Depending on your age, you may think the answer to that question is Kamala Harris, Hillary Clinton, Sarah Palin, or Geraldine Ferraro. But in fact the first woman to receive an electoral vote, 12 years before the historic nomination of Ferraro in 1984, was Theodora (Tonie) Nathan, the 1972 Libertarian Party vice presidential nominee.

Tonie Nathan

Tonie Nathan was a radio‐​television producer in Eugene, Ore., when she attended the first presidential nominating convention of the Libertarian Party in 1972. She was selected to run for vice president with presidential candidate and philosophy professor John Hospers. Although the ticket received only 3,671 official votes, Virginia elector Roger L. MacBride chose to vote for Hospers and Nathan rather than Nixon and Agnew, thus making Nathan the first woman in American history to receive an electoral vote. MacBride, an author and former legislator, had been elected on the Republican slate. As I wrote in Liberty magazine when he died in 1995, “MacBride became a ‘faithless elector’—faithless to Nixon and Agnew, anyway, but faithful to the constitutional principles Rose [Wilder] Lane had instilled in him.”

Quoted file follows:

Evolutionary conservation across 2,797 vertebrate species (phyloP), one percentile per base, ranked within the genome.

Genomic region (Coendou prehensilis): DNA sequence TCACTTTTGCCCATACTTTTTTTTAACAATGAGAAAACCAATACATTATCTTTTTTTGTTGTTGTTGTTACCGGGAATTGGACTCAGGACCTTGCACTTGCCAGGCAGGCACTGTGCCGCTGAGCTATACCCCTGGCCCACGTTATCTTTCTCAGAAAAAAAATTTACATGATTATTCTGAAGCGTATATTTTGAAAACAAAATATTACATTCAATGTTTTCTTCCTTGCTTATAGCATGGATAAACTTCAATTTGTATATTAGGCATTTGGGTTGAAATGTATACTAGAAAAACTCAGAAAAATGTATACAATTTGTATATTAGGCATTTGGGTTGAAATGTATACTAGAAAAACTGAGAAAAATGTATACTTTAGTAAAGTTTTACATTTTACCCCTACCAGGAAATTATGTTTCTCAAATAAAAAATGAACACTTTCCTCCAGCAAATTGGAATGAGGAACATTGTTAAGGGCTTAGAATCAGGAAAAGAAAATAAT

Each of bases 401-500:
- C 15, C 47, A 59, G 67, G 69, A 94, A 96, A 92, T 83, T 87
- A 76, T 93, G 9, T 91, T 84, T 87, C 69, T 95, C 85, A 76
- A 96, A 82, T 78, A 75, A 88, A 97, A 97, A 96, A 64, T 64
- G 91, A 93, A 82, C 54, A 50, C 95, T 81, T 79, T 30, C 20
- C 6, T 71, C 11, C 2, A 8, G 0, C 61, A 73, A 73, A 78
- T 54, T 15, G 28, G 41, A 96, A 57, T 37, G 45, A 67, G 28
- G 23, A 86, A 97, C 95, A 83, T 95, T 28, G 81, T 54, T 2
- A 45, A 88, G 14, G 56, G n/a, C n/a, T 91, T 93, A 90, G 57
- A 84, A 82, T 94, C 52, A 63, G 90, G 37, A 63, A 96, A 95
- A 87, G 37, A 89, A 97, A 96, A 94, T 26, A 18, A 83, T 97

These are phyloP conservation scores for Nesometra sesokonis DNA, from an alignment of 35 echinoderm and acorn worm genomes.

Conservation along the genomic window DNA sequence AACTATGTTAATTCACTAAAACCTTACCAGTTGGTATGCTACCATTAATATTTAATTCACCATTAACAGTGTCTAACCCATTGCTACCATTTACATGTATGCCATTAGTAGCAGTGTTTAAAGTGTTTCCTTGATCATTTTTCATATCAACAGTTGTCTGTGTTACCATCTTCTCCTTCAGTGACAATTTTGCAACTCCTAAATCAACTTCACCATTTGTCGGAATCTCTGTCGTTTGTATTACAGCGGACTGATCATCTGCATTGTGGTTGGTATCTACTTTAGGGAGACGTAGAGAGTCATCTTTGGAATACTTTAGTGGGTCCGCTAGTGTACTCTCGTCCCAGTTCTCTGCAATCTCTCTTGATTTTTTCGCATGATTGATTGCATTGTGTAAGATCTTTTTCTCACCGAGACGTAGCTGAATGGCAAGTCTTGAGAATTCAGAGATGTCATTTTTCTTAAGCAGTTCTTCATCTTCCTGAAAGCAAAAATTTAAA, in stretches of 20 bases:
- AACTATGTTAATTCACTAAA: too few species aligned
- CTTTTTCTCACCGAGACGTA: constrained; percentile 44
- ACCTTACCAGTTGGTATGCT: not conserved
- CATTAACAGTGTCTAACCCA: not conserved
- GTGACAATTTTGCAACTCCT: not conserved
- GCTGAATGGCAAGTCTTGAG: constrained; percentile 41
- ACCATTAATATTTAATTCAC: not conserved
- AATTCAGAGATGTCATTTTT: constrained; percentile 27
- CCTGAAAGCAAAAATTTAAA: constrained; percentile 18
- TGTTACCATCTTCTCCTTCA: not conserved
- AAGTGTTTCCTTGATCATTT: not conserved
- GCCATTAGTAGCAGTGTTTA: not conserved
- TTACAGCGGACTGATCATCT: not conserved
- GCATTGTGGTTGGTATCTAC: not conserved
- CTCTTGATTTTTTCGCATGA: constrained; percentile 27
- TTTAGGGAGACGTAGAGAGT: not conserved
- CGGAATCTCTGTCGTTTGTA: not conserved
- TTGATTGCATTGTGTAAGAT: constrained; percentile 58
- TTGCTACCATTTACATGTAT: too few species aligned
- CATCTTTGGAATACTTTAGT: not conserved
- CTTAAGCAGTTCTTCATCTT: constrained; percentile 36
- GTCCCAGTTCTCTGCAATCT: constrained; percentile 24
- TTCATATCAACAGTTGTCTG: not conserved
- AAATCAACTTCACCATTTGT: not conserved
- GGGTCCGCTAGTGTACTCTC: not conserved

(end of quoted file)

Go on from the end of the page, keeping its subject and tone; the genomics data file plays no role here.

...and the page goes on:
Brian Doherty, author of Radicals for Capitalism: A Freewheeling History of the Modern American Libertarian Movementwrites:

It is a shame that her historical status for the advancement of woman’s role in what had been entirely a man’s world has been little noted or long remembered, mostly I suspect because the Libertarian Party is not much respected by institutional feminism (though it should be).

Hospers-Nathan campaign button 1972

Nathan was also the first Jewish person to receive an electoral vote.

After her vice‐​presidential run, she ran for office as a Libertarian candidate during the 1970s through the 1990s for numerous offices, vigorously though never successfully. In the 1980 U.S. Senate election in Oregon, Nathan participated in three statewide television debates with incumbent Bob Packwood (R) and then–state senator Ted Kulongoski (D). She served as national vice‐​chair of the Libertarian Party, and at the 2012 Libertarian National Convention she announced former New Mexico governor Gary Johnson as the presidential nominee. She founded the Association of Libertarian Feminists in 1973 and served as its chair. Tonie Nathan died in 2014 at the age of 91.

Commentary by David Boaz. Originally published at Cato At Liberty. https://www.cato.org/blog/who-was-first-woman-receive-electoral-vote

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